Shared Parental Leave – what does it actually mean for you? – The London Economic

Shared Parental Leave – what does it actually mean for you?

By Zoe Sinclair

The new offer of shared parental leave looks simple enough. New mums take the first two weeks off after the birth, but the remaining 50 weeks can be shared between mum and dad. Finally the UK has caught up with Scandinavia, where shared leave has been working well for decades.

But what does it really mean for you, your partner and your jobs?

Despite all the supportive noises from employers, a major worry is what their real thinking will be. In the same way that many people – especially men – are reluctant to ask for flexible working hours, shared parental leave might look like a lack of attention and commitment, drop you down the list of candidates for the next promotion.

Don’t worry too much. My experience of helping organisations shows that more firms are coming round to the importance of being ‘family-friendly’, that if you want genuine engagement from people you need to understand and take into account the demands from home.

Most employers will be encouraging when it comes to shared parental leave, it helps them show they’re forward-thinking, not stuck in the past. Just keep an eye on what’s being said by HR and managers about other people taking shared leave, informally as well as formally, and the tone as much as the detail. Some organisations offer specific support, and it’s worth finding out what’s on offer, or making suggestions. With Goldman Sachs we run ‘Keeping in Touch’ days for women on maternity leave, which provides an easy-going way for new mums to still feel part of what’s happening and make it easier to have a smooth return. They also offer workshops for working parents on the practicalities, like managing time between work and home demands. For Allen & Overy and Deutsche Bank there are maternity and paternity workshops to help with the transitions back into work again.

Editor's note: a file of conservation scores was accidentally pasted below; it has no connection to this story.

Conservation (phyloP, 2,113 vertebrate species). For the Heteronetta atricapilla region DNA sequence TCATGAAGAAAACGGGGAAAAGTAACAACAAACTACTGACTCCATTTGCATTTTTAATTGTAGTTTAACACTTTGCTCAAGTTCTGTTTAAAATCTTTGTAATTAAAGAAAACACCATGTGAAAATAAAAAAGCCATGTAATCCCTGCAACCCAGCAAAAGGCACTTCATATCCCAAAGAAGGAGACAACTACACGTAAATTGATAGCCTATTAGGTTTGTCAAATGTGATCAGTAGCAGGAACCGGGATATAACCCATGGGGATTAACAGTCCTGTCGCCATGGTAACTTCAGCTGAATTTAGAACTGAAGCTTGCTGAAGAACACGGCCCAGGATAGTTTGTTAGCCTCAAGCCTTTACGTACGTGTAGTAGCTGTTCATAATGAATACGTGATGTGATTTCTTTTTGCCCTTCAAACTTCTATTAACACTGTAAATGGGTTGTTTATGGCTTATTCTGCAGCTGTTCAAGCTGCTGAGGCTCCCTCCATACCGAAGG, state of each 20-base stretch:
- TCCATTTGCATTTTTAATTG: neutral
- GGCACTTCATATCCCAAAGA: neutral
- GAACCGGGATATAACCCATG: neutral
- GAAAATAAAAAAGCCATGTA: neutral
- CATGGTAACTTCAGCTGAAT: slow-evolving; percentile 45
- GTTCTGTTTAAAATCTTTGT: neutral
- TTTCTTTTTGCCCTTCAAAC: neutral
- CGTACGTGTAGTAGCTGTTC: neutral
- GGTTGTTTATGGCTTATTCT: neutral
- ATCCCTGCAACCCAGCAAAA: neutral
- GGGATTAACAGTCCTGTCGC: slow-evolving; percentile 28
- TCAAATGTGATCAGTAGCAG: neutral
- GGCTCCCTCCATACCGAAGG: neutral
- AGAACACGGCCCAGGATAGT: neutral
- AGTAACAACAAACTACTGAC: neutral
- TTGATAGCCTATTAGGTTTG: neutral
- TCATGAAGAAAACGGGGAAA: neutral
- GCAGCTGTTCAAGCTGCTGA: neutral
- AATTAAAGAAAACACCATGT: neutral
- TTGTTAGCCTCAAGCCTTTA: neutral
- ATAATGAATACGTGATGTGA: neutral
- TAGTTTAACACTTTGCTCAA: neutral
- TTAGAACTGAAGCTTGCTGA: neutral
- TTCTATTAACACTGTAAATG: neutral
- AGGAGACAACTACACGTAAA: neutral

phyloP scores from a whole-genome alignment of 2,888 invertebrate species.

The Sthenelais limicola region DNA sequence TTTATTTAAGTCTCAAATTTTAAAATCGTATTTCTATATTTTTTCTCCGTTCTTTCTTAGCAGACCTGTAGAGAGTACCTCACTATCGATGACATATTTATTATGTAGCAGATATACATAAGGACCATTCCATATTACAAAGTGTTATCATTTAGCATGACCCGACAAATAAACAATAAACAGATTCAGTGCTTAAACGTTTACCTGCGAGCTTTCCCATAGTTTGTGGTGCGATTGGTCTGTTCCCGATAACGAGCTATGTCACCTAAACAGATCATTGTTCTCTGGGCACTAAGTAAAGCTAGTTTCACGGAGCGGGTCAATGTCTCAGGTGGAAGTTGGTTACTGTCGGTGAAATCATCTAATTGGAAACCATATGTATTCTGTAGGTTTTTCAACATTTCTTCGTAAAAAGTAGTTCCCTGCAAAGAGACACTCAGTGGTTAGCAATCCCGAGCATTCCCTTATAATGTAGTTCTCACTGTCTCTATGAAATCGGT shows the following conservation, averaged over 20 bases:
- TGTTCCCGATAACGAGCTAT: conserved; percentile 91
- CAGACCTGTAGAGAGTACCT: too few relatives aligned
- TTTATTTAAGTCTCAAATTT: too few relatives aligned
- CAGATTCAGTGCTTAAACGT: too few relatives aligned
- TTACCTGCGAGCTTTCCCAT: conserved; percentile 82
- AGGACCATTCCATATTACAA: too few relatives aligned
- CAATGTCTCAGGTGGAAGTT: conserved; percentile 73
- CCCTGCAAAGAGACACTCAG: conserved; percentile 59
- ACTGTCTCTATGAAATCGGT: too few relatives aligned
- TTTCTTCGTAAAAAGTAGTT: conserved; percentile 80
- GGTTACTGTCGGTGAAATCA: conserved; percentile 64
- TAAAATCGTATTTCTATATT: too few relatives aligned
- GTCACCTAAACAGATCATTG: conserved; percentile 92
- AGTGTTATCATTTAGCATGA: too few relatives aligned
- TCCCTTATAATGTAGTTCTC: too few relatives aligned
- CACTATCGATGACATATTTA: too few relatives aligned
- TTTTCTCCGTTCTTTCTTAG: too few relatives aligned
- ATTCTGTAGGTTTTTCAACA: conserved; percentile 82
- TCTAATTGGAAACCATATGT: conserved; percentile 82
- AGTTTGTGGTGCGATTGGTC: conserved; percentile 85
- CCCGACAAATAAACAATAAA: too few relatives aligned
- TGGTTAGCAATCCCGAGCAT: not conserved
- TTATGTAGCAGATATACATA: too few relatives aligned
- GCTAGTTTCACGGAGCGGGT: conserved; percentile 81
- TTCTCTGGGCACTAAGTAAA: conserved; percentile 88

Men: don’t be bothered by any raised eyebrows – and don’t ever think you’re different from the mum, any less cut out for ‘nurturing’. It’s a myth than men are any less capable. It’s just an issue of stereotypes which has undermined men’s feeling of confidence over time – and if anything, men can be better at the kind of task-focused roles involved in babycare. It’ll take time for shared leave to become the norm, but with the growth in numbers of women becoming the main earner (it’s said to be around 40% in the US) the trend is only going to be upwards. And for women: this is a great opportunity. You don’t have to take huge chunks of time off anymore, which makes such a difference in terms of consistency and relationship with the workplace. You’re not taking a ‘break’, detaching yourself, anymore, just periods of leave. It’s already been seen to work in Scandinavia, where there is reportedly a much higher degree of gender equality in the workplace.

Ultimately though, it’ll come down to finances, and employers know this. Technically for the first 39 weeks you’re only entitled to statutory pay – but your organisation might decide to offer enhanced pay as a perk. In a survey of FTSE 100 employees by Linklaters survey, 63% said they’d be interested in taking the shared option (and there was no real difference in levels of interest between men and women), but it all depended on what their organisation was going to offer in terms of something more than just statutory pay. With this in mind, the Government are probably right in saying take-up will start at around 2-6%, just because of the financial issue.

You can make the most of taking shared parental leave by not being half-hearted about it. Don’t take the leave and find yourself monitoring emails and working in the evenings. You’ve got to be in the zone for whatever you’re doing at that time, and if you’re at home, be your whole self. And don’t be guilty, it’s a waste of time and energy. We talk to mums all the time about how they feel terrible about leaving their baby in nursery after a year of being at home. There’s no need to be guilty – but if the feeling is that strong, then going back to work – at least full-time – is probably the wrong move.

Zoe Sinclair is Managing Director of Employees Matter,

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